Review:

"What makes [Iris Murdoch] alive in these pages is her husband's love, which is so absolute and mysterious that it pervades every word he writes....[I]n Elegy for Iris, Mr. Bayley celebrated his beloved partner's survival." Christopher Lehmann-Haupt, The New York Times

Review:

"Bayley's restrained and elegant love song to his wife of forty-two years...is beautiful and heartbreaking. The whole lifetime shared in Elegy for Iris is full of spirit, generous and resilient." Gail Caldwell, The Boston Globe

Review:

"This splendid book enlarges our imagination of the range and possibilities of love." Mary Gordon, The New York Times Book Review

Synopsis:

With remarkable tenderness, John Bayley recreates his passionate love affair with Iris Murdoch--world-renowned writer and philosopher, and his wife of forty-two years--and poignantly describes the dimming of her brilliance due to Alzheimer's disease. Elegy for Iris is a story about the ephemeral beauty of youth and the sobering reality of what it means to grow old, but its ultimate power is that Bayley discovers great hope and joy in his celebration of Iris's life and their love. In its grasp of life's frailty and its portrayal of one of the great literary romances of this century, Elegy for Iris is a mesmerizing work of art that will be read for generations.

About the Author

John Bayley is an eminent literary critic who taught at Oxford for more than thirty years. Iris Murdoch died in February of 1999.

Product Details

ISBN:
9780312421113
Author:
Bayley, John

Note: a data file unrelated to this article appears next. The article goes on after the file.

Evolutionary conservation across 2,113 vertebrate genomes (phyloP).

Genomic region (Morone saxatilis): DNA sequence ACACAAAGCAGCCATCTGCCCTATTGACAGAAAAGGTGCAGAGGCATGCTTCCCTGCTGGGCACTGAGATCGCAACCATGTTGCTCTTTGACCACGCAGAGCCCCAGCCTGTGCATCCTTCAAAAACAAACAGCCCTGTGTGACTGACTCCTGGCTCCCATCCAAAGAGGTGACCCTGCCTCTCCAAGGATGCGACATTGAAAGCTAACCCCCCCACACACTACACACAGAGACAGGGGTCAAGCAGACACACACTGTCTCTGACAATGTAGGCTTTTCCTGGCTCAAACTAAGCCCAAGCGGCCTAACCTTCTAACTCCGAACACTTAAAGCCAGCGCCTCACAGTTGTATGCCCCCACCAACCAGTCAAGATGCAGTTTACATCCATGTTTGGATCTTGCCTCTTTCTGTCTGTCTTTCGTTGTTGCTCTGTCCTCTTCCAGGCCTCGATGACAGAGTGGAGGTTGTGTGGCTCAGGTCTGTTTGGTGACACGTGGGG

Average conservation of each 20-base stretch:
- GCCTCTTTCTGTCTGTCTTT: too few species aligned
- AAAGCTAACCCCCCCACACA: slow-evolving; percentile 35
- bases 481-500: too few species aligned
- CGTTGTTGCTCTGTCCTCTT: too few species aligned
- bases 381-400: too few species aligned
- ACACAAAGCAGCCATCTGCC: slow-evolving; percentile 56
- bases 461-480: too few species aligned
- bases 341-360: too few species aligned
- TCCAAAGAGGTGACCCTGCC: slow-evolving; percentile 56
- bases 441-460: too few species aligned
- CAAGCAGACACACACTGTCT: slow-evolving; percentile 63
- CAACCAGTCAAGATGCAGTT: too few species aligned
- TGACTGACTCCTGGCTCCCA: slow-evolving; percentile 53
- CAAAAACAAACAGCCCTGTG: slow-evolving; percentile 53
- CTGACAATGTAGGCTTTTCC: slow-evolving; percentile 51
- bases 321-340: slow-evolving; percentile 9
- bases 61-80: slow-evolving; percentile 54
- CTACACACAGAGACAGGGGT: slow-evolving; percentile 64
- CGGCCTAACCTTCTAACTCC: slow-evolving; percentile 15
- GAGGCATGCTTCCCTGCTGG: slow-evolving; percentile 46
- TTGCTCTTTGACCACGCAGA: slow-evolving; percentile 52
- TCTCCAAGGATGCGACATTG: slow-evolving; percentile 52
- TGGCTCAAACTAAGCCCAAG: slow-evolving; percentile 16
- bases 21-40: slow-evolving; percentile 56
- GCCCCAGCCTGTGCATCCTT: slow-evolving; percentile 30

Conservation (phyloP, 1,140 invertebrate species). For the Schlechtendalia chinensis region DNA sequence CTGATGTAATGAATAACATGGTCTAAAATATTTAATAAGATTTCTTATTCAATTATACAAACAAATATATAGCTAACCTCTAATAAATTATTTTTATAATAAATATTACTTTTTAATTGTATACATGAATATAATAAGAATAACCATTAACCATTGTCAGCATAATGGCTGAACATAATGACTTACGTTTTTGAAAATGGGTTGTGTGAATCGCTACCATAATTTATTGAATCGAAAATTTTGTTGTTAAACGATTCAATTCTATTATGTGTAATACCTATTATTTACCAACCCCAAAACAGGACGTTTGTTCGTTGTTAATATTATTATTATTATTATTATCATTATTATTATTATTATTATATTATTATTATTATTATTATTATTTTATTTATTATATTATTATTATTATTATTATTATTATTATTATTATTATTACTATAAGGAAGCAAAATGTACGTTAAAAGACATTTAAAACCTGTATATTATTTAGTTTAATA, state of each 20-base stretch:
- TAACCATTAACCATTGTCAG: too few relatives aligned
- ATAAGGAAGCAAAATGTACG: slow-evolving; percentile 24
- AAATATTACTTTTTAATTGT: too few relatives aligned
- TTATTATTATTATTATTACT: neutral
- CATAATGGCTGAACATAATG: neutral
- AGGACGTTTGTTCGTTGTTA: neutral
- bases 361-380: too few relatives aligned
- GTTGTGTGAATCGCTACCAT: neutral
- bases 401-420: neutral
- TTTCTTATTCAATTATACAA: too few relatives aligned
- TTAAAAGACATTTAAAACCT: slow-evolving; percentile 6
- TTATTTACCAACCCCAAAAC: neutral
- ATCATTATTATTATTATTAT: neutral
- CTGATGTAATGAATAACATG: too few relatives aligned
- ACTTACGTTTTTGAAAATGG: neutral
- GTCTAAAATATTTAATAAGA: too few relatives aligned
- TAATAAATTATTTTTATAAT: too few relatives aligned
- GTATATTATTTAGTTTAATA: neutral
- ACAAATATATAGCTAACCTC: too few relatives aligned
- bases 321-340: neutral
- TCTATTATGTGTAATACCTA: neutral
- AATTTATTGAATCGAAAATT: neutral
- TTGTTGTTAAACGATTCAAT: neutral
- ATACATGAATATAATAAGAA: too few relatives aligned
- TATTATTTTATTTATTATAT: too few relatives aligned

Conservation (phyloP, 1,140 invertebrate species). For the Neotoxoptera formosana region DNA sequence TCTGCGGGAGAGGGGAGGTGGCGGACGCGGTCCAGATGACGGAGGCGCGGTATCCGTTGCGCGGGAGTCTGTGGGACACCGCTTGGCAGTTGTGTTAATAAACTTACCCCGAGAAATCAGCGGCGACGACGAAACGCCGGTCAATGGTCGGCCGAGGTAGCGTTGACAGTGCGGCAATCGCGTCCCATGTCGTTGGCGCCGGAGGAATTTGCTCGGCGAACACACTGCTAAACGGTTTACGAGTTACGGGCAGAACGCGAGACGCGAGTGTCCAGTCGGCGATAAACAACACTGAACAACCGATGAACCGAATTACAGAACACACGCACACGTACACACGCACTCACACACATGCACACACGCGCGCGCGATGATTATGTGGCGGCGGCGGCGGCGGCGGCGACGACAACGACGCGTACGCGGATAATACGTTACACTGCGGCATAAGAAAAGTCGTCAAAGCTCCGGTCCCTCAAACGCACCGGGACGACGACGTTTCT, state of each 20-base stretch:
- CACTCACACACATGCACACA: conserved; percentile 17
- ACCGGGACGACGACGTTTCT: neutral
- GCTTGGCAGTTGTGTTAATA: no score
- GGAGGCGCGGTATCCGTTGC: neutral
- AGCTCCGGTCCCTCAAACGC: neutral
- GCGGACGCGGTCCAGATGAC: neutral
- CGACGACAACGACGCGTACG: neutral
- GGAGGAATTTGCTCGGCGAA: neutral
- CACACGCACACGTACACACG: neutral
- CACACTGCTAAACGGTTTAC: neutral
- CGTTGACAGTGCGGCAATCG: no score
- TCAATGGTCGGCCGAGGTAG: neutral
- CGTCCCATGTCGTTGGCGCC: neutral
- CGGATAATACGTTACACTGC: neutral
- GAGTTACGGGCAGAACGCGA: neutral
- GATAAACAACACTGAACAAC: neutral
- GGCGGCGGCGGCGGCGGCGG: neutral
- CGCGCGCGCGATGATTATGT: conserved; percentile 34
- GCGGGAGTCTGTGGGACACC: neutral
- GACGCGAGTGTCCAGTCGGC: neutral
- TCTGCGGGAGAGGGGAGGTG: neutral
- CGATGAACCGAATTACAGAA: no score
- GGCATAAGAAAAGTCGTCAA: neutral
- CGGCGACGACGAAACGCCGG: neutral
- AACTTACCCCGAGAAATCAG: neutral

Publisher:
Picador
Location:
New York
Subject:
Literary
Subject:
Specific Groups - Special Needs
Subject:
Married people
Subject:
Family/Interpersonal Memoir
Subject:
College teachers
Subject:
Alzheimer's disease
Subject:
Women philosophers
Subject:
Critics
Subject:
Women novelists, English
Subject:
Personal Memoirs
Series Volume:
2-02
Publication Date:
20011214
Binding:
Electronic book text in proprietary or open standard format
Grade Level:
General/trade
Language:
English
Illustrations:
Y
Pages:
288
Dimensions:
8.32x5.54x.77 in. .59 lbs.

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Related Subjects

Biography » Literary
Fiction and Poetry » Literature » A to Z

Elegy for Iris Used Trade Paper
0 stars - 0 reviews
$5.95 In Stock
Product details 288 pages Picador - English 9780312421113 Reviews:
"Review" by , "Dame Iris Murdoch's like will not be seen again. Elegy for Iris serves as a memorial to her person."
"Review" by , "This is a sad and loving reflection, but it can be read as the ultimate diaper-airing....[T]his is a sickbed memoir, grossly limited and limiting. While Mr. Bayley offers an intimate view of his senile wife, he cannot offer a portrait of a brilliant and esteemed writer — the Iris, presumably, for whom one would write an elegy."
"Review" by , "Wise and full of grace."
"Review" by , "Heartfelt and admirably unsentimental...a testament to a love that has endured and transcended the most terrifying ravages of illness and old age."
"Review" by , "Here is love heroic, love that doesn't hedge, love for which there may be no ready outs, love that feels as inevitable as breathing, and the result is stunning."